Saturday, September 27, 2014

Ancestry Saturday: Creeping on Cousins With a Purpose



His identify blurred, this is my mother-in-law's third cousin.  He lives just South of Columbus, Ohio.

I found him in his mother's obituary and connected him to William and Mary (Athey) Lane, two of my kids' ancestors who lived in the Columbus area.  Though I found a death record for both, I've never found where they were buried.  I've never found their parentage with certainty either.

So, I messaged this third cousin on Facebook, hoping he would refer me to a member of his family that does family history research and to see if we can compare notes.

My daughter calls that creeping.

I don't care what it is, if it works to put me further along on filling up the family tree.

Saturday, September 20, 2014

Ancestry Saturday: The Quest for Family Tree Photos

For the 30 ancestors in my five-generation family tree, I have photos for all but four. 
 
My great great grandparents Amos Platt, Melinda Milliron, Michael Baecker, and Barbara Fries were all born in an era where photography was common enough that photos of them existed.  Photos of them remain elusive to me though.

I'm hopeful the list of the missing could soon shrink to three.


There's no headstone at the burial plot in Cleveland for Barbara (Fries) Baker Albert, but there could be a photo of her coming soon.

In a couple of weeks, two of my newly-found second cousins descended from the Albert family are pledged to go through a box of unlabeled family photos and share them.  Though it's regretful the photos never got labeled, it's encouraging they were, at least, kept all these years.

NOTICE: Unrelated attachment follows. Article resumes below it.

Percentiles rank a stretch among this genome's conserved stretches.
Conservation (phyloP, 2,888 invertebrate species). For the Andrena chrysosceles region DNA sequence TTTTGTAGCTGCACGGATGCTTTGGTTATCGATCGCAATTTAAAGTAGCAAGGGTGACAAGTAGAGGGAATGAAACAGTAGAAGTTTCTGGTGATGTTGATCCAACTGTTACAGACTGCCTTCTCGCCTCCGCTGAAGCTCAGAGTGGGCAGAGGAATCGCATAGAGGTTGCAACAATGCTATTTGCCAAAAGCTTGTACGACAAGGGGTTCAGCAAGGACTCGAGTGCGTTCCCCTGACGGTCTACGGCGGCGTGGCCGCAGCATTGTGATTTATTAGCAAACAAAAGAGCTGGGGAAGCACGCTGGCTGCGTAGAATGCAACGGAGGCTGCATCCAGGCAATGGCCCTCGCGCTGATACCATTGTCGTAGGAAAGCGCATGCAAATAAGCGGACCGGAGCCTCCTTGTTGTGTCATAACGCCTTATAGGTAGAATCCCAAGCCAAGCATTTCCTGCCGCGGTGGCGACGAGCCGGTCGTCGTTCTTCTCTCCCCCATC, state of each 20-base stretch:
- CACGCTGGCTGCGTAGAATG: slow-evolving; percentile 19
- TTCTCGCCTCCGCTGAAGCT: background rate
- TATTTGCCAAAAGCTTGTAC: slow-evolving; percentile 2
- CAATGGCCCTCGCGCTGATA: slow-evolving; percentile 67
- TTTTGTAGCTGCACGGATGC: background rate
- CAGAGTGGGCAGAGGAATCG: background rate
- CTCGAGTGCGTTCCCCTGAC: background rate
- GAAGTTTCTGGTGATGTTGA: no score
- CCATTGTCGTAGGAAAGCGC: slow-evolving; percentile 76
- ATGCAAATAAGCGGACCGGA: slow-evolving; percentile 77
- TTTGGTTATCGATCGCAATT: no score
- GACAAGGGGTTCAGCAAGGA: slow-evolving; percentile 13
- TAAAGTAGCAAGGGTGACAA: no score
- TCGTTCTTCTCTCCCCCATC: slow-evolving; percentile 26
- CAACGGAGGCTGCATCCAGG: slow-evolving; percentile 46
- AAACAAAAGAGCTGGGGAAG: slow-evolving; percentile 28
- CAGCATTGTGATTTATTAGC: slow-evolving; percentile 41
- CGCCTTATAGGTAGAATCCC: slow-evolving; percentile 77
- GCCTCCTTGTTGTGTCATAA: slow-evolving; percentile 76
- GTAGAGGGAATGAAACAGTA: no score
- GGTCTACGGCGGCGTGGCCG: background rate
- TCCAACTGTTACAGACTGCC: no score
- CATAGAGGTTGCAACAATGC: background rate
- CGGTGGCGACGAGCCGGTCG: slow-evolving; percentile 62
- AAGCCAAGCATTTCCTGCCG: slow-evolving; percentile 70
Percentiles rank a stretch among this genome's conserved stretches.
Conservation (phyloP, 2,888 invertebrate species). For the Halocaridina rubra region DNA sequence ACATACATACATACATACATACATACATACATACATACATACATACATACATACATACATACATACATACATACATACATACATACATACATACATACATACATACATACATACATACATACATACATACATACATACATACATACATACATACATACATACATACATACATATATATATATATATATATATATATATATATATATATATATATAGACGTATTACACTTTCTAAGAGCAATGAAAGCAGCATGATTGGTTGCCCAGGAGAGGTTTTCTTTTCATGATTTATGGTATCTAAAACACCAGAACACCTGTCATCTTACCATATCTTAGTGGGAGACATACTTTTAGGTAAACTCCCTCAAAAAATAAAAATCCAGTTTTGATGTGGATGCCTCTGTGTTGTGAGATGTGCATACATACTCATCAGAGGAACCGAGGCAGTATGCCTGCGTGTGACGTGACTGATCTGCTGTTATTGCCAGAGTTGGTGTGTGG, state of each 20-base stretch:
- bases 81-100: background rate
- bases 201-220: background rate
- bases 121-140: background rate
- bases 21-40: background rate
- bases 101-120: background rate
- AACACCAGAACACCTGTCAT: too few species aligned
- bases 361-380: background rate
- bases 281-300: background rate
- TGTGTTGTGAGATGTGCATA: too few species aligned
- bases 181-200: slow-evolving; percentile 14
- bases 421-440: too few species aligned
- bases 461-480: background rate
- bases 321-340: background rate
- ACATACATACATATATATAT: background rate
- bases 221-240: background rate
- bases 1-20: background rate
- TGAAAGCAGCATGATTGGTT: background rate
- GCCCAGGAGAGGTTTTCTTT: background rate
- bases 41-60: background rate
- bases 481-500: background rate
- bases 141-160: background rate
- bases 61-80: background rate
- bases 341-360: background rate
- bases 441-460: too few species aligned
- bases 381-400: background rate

My research uncovered photos of Barbara's son, my great grandfather Alfred Baker, with his wife and daughters.  I've shared these.

Another passed-down family story is that Barbara always wore black.  My cousins knew that.


Photos of my grandmother Dena (left) and her sister Adele (right) could be clues to their paternal grandmother's identity.
The combination could be strong clues to figuring out who Barbara was. 

Surely, if there are photos of Barbara, it stands to reason that some of her oldest grandchildren, my grandma Dena and her sister Adele, would be in them.  My grandma was born in 1908 and her grandmother lived until 1935.  There's 27 years worth of potential photos to match.

Saturday, September 13, 2014

Ancestry Saturday: Family Tree Convergence


One cemetery in Northwest Ohio has the burials of relatives from both branches of my kids' family tree--their mom's and their dad's.  Since neither their mom or dad lived in Northwest Ohio, that's happening against some pretty narrow odds.


The kids' third great grandmother on their mom's side, Mary Jane (Daniels) Brooks, died in 1920 and is buried at Weaver Cemetery.  Her family migrated to Southern Wood County in the late 19th century.



Not far away in the same cemetery, their dad's side has a burial too.  My first cousin, 3X removed, McClelland Smith is buried there.  His grandfather, Laban Smith, was my fourth great grandfather.

My second great grand uncle, David F. Platte, is buried a few miles north of this location too.  More convergence.

Making this convergence all the more unusual is that Bloom Township in Wood County isn't near anyplace that should be considered the roots of our family.  The oil industry in this part of Northwest Ohio was likely the magnet for all this convergence, but it's unusual nonetheless.